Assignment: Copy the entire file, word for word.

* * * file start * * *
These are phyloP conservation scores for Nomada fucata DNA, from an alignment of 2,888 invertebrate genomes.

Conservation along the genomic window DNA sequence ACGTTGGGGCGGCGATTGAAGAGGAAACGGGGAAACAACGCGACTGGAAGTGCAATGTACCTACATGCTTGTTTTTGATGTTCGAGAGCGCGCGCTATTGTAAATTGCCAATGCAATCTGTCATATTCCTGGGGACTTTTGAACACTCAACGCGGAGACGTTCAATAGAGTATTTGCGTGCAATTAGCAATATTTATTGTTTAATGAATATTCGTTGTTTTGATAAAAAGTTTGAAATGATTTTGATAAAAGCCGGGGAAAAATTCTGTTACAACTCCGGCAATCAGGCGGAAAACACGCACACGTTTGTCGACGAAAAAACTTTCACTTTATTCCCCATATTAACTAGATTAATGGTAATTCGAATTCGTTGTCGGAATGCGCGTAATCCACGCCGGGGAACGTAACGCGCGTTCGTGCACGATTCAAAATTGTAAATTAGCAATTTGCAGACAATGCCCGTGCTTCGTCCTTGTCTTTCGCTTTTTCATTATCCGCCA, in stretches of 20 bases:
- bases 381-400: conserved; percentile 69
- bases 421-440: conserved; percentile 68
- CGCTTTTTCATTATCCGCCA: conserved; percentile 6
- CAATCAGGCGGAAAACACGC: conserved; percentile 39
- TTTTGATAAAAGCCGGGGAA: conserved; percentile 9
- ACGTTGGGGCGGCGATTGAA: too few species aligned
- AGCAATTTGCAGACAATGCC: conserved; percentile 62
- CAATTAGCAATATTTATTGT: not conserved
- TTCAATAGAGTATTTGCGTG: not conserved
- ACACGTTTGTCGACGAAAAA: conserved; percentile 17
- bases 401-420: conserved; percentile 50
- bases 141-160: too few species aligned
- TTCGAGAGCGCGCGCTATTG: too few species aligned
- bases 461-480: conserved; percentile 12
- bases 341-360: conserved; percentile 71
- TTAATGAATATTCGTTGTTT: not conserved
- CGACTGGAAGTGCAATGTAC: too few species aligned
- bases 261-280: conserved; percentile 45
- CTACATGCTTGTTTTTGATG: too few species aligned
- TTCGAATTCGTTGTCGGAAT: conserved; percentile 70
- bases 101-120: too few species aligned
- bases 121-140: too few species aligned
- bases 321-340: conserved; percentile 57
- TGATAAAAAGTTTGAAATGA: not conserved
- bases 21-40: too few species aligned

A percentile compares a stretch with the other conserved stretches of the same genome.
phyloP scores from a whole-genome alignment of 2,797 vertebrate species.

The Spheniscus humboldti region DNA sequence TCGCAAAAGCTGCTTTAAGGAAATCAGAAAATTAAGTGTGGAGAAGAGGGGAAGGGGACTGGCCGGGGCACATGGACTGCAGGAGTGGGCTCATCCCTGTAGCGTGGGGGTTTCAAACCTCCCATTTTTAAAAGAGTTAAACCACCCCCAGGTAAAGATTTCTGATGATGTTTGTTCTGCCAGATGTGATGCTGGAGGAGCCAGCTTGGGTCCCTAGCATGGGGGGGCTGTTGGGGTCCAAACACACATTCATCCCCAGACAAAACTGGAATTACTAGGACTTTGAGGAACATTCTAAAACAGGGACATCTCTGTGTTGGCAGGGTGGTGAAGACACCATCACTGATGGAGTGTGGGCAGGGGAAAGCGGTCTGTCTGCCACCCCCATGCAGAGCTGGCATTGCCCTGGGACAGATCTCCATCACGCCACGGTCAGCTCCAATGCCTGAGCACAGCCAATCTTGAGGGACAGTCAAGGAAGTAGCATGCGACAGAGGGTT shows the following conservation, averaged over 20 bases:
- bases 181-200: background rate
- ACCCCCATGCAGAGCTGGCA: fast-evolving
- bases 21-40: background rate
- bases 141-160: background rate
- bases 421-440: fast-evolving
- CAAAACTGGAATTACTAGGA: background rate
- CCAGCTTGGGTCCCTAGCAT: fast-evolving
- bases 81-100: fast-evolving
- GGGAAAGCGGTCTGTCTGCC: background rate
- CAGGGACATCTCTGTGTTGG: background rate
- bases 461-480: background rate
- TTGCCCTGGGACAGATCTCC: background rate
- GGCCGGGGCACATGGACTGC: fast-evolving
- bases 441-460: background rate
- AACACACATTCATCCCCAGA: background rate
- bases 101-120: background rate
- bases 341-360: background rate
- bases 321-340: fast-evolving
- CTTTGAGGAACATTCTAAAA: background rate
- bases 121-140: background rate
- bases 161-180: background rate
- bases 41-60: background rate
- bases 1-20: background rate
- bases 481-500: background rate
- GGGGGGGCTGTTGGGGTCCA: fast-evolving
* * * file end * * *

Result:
These are phyloP conservation scores for Nomada fucata DNA, from an alignment of 2,888 invertebrate genomes.

Conservation along the genomic window DNA sequence ACGTTGGGGCGGCGATTGAAGAGGAAACGGGGAAACAACGCGACTGGAAGTGCAATGTACCTACATGCTTGTTTTTGATGTTCGAGAGCGCGCGCTATTGTAAATTGCCAATGCAATCTGTCATATTCCTGGGGACTTTTGAACACTCAACGCGGAGACGTTCAATAGAGTATTTGCGTGCAATTAGCAATATTTATTGTTTAATGAATATTCGTTGTTTTGATAAAAAGTTTGAAATGATTTTGATAAAAGCCGGGGAAAAATTCTGTTACAACTCCGGCAATCAGGCGGAAAACACGCACACGTTTGTCGACGAAAAAACTTTCACTTTATTCCCCATATTAACTAGATTAATGGTAATTCGAATTCGTTGTCGGAATGCGCGTAATCCACGCCGGGGAACGTAACGCGCGTTCGTGCACGATTCAAAATTGTAAATTAGCAATTTGCAGACAATGCCCGTGCTTCGTCCTTGTCTTTCGCTTTTTCATTATCCGCCA, in stretches of 20 bases:
- bases 381-400: conserved; percentile 69
- bases 421-440: conserved; percentile 68
- CGCTTTTTCATTATCCGCCA: conserved; percentile 6
- CAATCAGGCGGAAAACACGC: conserved; percentile 39
- TTTTGATAAAAGCCGGGGAA: conserved; percentile 9
- ACGTTGGGGCGGCGATTGAA: too few species aligned
- AGCAATTTGCAGACAATGCC: conserved; percentile 62
- CAATTAGCAATATTTATTGT: not conserved
- TTCAATAGAGTATTTGCGTG: not conserved
- ACACGTTTGTCGACGAAAAA: conserved; percentile 17
- bases 401-420: conserved; percentile 50
- bases 141-160: too few species aligned
- TTCGAGAGCGCGCGCTATTG: too few species aligned
- bases 461-480: conserved; percentile 12
- bases 341-360: conserved; percentile 71
- TTAATGAATATTCGTTGTTT: not conserved
- CGACTGGAAGTGCAATGTAC: too few species aligned
- bases 261-280: conserved; percentile 45
- CTACATGCTTGTTTTTGATG: too few species aligned
- TTCGAATTCGTTGTCGGAAT: conserved; percentile 70
- bases 101-120: too few species aligned
- bases 121-140: too few species aligned
- bases 321-340: conserved; percentile 57
- TGATAAAAAGTTTGAAATGA: not conserved
- bases 21-40: too few species aligned

A percentile compares a stretch with the other conserved stretches of the same genome.
phyloP scores from a whole-genome alignment of 2,797 vertebrate species.

The Spheniscus humboldti region DNA sequence TCGCAAAAGCTGCTTTAAGGAAATCAGAAAATTAAGTGTGGAGAAGAGGGGAAGGGGACTGGCCGGGGCACATGGACTGCAGGAGTGGGCTCATCCCTGTAGCGTGGGGGTTTCAAACCTCCCATTTTTAAAAGAGTTAAACCACCCCCAGGTAAAGATTTCTGATGATGTTTGTTCTGCCAGATGTGATGCTGGAGGAGCCAGCTTGGGTCCCTAGCATGGGGGGGCTGTTGGGGTCCAAACACACATTCATCCCCAGACAAAACTGGAATTACTAGGACTTTGAGGAACATTCTAAAACAGGGACATCTCTGTGTTGGCAGGGTGGTGAAGACACCATCACTGATGGAGTGTGGGCAGGGGAAAGCGGTCTGTCTGCCACCCCCATGCAGAGCTGGCATTGCCCTGGGACAGATCTCCATCACGCCACGGTCAGCTCCAATGCCTGAGCACAGCCAATCTTGAGGGACAGTCAAGGAAGTAGCATGCGACAGAGGGTT shows the following conservation, averaged over 20 bases:
- bases 181-200: background rate
- ACCCCCATGCAGAGCTGGCA: fast-evolving
- bases 21-40: background rate
- bases 141-160: background rate
- bases 421-440: fast-evolving
- CAAAACTGGAATTACTAGGA: background rate
- CCAGCTTGGGTCCCTAGCAT: fast-evolving
- bases 81-100: fast-evolving
- GGGAAAGCGGTCTGTCTGCC: background rate
- CAGGGACATCTCTGTGTTGG: background rate
- bases 461-480: background rate
- TTGCCCTGGGACAGATCTCC: background rate
- GGCCGGGGCACATGGACTGC: fast-evolving
- bases 441-460: background rate
- AACACACATTCATCCCCAGA: background rate
- bases 101-120: background rate
- bases 341-360: background rate
- bases 321-340: fast-evolving
- CTTTGAGGAACATTCTAAAA: background rate
- bases 121-140: background rate
- bases 161-180: background rate
- bases 41-60: background rate
- bases 1-20: background rate
- bases 481-500: background rate
- GGGGGGGCTGTTGGGGTCCA: fast-evolving